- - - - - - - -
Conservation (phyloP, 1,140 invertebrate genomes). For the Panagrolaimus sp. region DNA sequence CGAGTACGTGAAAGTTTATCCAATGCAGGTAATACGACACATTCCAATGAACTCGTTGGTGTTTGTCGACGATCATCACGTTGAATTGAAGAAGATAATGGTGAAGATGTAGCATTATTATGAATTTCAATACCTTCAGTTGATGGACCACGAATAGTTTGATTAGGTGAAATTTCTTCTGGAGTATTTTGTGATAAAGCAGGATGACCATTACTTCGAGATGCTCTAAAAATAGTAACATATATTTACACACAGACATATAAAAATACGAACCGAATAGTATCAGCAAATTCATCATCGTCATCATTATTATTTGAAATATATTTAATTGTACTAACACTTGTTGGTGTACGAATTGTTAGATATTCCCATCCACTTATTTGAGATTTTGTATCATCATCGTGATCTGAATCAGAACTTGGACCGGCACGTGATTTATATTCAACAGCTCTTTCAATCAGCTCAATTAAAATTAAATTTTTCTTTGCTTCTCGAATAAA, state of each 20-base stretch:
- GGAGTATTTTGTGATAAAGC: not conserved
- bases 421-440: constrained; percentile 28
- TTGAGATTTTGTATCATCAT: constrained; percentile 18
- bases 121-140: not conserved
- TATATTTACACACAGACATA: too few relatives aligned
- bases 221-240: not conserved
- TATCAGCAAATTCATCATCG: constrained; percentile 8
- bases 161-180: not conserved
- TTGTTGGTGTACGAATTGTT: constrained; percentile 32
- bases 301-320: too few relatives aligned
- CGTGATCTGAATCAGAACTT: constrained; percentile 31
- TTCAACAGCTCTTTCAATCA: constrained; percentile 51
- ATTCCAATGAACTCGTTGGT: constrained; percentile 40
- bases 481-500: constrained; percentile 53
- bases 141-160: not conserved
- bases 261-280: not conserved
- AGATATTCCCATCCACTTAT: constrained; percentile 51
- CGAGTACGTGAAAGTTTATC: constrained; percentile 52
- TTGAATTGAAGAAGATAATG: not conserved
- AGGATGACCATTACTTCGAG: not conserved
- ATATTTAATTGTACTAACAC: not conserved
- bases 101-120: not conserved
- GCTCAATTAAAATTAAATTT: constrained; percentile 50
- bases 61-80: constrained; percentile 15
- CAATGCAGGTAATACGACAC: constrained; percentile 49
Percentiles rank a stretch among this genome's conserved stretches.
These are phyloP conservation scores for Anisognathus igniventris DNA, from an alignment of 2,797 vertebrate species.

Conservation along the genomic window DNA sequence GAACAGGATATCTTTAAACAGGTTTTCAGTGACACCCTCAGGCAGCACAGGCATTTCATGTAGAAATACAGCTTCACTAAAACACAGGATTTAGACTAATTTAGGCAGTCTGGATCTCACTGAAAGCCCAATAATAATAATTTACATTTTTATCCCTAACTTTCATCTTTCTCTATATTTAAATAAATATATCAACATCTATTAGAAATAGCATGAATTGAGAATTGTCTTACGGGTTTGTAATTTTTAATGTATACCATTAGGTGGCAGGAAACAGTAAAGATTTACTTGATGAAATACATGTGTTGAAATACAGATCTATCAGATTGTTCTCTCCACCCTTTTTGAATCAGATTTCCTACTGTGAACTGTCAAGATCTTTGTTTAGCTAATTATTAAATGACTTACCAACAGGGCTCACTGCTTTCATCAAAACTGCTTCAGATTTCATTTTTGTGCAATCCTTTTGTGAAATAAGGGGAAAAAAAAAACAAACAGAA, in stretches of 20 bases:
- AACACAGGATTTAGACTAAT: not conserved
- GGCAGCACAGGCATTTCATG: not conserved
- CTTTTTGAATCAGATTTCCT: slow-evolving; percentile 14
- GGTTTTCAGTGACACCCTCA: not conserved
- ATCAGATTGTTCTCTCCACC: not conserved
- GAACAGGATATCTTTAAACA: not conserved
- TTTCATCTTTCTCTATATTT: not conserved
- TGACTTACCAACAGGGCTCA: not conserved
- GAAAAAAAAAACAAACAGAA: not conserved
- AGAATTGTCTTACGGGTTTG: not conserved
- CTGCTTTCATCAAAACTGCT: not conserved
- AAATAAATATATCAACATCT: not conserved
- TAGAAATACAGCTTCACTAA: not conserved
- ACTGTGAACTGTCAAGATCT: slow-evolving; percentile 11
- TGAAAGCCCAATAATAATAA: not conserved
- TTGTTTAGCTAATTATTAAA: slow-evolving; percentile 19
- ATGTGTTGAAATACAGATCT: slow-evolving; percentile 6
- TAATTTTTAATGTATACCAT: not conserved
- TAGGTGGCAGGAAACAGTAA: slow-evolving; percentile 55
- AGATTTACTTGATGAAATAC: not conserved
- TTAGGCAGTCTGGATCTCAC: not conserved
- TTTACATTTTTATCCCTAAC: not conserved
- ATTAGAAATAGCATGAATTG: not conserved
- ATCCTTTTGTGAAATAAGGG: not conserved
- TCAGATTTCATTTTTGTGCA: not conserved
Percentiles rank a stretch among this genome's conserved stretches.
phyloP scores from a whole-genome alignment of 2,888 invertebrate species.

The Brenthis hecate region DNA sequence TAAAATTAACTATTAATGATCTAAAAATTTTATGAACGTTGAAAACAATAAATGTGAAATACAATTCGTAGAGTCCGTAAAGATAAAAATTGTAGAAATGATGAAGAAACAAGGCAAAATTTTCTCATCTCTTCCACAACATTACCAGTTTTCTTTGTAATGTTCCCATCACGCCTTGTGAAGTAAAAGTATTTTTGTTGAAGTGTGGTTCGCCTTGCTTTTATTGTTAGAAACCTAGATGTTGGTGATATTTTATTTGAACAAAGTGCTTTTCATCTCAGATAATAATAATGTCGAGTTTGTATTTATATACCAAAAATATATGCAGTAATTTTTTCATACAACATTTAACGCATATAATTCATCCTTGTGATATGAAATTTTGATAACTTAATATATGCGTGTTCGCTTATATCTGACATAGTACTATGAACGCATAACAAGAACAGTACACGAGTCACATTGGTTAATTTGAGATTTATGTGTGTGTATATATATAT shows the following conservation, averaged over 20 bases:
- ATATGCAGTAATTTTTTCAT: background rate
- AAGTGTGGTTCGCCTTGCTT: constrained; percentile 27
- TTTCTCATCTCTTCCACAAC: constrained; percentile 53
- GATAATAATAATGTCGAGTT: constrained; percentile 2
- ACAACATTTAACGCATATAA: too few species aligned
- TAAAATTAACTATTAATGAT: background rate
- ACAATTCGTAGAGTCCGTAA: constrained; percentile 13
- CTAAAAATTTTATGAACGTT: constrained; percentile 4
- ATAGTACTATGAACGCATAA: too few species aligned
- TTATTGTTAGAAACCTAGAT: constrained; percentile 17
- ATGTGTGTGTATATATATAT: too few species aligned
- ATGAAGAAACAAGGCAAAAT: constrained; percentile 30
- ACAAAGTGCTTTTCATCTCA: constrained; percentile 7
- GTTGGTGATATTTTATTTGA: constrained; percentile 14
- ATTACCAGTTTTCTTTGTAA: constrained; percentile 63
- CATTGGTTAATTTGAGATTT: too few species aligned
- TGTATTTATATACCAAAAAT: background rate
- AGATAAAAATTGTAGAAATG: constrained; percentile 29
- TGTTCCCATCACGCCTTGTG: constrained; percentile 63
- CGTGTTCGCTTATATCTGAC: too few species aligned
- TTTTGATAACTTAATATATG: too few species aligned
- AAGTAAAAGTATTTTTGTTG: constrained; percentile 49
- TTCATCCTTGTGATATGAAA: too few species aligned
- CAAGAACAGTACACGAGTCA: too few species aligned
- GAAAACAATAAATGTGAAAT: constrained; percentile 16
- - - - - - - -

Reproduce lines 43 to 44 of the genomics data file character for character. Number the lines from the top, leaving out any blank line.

- ACTGTGAACTGTCAAGATCT: slow-evolving; percentile 11
- TGAAAGCCCAATAATAATAA: not conserved